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E. Oate and S. R. Idelsohn (Eds.)

CIMNE, Barcelona, Spain 1998

1

AN IMPROVED NUMERICAL MODEL FOR CALCULATING SHIP

HULL FRAME TRANSVERSAL STRUCTURE

Oscar B. Augusto

*

, Ademar A. Cardoso

*

Naval Architecture and Marine Engineering Department

University of Sao Paulo

Sao Paulo, Brazil

e-mail: obaugust@usp.br

University of Sao Paulo

Sao Paulo, Brazil

e-mail: ademar@usp.br

Key words: Ship Structure, Transversal Frame, Finite Elements.

Abstract. Reinforced panels basically compose a ship structure like many other light

structures. Nowadays the most usual method for stress calculating of these structures is the

Finite Element Method, where the hull plating are modeled as shells elements and stiffener

beams as membrane elements as well as beam elements with attached plate. These models are

convenient when used for analysis problems where generally few simulations are done to

diagnostic any structure. Nevertheless when the problem is design or synthesis high accuracy

simpler models are necessary because in despite of the search or optimization algorithm used

hundred of simulations are often necessary until the final design is attained. For these

situations we have proposed a two dimensional simplified model to calculate stress and

deflections of the transverse ring frame of a hull structure, trying to reduce the simulation

time and consequently the total time in the optimizing global process. The model consists in

calculating an isolated ring frame of the hull structure prescribing adequate boundary

conditions that will reconstruct the main behavior of the isolated structure when it was with

the whole structure. The results were compared with those obtained by three-dimensional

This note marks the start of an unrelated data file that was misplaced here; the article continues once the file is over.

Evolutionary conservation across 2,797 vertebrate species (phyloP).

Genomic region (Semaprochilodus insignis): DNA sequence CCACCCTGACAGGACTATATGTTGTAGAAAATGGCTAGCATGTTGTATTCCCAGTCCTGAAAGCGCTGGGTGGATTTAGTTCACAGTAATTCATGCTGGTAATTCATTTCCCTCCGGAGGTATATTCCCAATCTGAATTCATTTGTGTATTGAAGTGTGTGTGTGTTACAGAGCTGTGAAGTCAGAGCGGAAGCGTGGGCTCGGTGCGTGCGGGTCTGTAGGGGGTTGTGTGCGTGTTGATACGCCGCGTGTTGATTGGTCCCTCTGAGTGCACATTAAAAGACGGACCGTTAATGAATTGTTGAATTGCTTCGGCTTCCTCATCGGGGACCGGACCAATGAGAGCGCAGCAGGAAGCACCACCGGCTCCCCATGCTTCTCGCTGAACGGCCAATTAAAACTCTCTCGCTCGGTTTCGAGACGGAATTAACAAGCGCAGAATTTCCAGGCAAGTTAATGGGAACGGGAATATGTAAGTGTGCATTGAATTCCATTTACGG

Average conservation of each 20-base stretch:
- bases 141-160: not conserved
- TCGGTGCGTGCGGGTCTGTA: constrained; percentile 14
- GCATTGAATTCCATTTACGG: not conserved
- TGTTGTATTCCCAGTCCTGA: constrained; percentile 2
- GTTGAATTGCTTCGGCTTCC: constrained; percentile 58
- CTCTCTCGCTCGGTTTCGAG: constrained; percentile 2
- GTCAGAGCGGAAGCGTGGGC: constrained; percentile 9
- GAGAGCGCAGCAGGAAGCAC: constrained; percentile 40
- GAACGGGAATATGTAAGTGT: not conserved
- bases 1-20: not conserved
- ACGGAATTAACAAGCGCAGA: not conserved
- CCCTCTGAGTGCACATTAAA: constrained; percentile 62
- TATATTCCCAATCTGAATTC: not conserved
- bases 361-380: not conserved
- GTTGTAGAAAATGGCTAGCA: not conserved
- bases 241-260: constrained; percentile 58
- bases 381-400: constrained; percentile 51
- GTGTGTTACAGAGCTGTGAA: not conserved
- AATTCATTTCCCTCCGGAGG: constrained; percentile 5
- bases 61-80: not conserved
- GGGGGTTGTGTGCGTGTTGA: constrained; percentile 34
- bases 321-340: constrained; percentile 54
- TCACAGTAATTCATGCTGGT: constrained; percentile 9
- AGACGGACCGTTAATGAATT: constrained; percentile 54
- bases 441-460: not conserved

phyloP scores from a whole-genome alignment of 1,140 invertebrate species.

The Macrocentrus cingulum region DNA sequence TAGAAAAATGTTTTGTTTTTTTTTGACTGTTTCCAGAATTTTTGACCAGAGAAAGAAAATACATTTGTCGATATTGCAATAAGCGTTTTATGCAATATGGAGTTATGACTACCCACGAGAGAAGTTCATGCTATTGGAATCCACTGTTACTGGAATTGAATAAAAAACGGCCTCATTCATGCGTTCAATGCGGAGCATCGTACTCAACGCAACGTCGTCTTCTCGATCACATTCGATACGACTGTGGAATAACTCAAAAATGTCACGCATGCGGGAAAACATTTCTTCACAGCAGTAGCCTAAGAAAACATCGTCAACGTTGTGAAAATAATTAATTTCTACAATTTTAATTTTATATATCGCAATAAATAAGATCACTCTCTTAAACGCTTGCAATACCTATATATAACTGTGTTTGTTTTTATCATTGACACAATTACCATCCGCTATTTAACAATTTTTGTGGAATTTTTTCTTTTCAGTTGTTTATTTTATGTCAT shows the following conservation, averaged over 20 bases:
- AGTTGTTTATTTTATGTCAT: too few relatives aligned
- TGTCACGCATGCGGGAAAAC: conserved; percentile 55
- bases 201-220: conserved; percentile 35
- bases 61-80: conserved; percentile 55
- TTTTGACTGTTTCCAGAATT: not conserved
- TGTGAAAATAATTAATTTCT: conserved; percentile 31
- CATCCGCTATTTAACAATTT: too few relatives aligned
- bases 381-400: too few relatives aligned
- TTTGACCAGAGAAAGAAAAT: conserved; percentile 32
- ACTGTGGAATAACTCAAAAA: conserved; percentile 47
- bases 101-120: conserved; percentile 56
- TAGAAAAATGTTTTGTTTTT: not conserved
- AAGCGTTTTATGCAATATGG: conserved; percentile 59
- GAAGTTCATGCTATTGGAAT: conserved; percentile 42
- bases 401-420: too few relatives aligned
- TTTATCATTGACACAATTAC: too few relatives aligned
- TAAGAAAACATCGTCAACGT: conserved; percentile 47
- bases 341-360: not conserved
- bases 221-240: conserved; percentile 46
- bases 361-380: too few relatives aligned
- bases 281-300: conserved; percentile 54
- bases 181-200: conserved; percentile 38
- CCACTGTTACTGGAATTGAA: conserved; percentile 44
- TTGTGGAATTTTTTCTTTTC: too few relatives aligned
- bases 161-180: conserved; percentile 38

models and the accuracy attained is compatible even for analysis problems.

Oscar B. Augusto, Ademar A. Cardoso

2

1 INTRODUCTION

Ship structure design is commonly performed in a cyclic approach, beginning from similar

structures and loads. The initial structure is analyzed and re-jobs are done in those parts where the

allowable stresses are reached. This process drives the designer to a satisfactory configuration, since

it is not necessarily the best one in terms of weight. The variant shape of hull along the ship length

enforce the transverse frames to different shapes, hence it is a difficult task to determine which new

frames and plates are needed in order to get a suitable structure. The complex and gigantism of ship

structure turn the analysis of 3d compartments very time expensive, even when finite element (FE)

programs are used. With the increase of ship dimensions, the structural weight also increased and the

structure optimization became important. To accomplish that task, specialized computer programs

appeared (see Hughes

1

) getting more and more usefulness with the development and spreading of

computer systems.

Today is possible, once established the design criteria, rationally synthesize the ship structure in

optimum levels as never one before. These synthesis systems are highly interactive with the designer,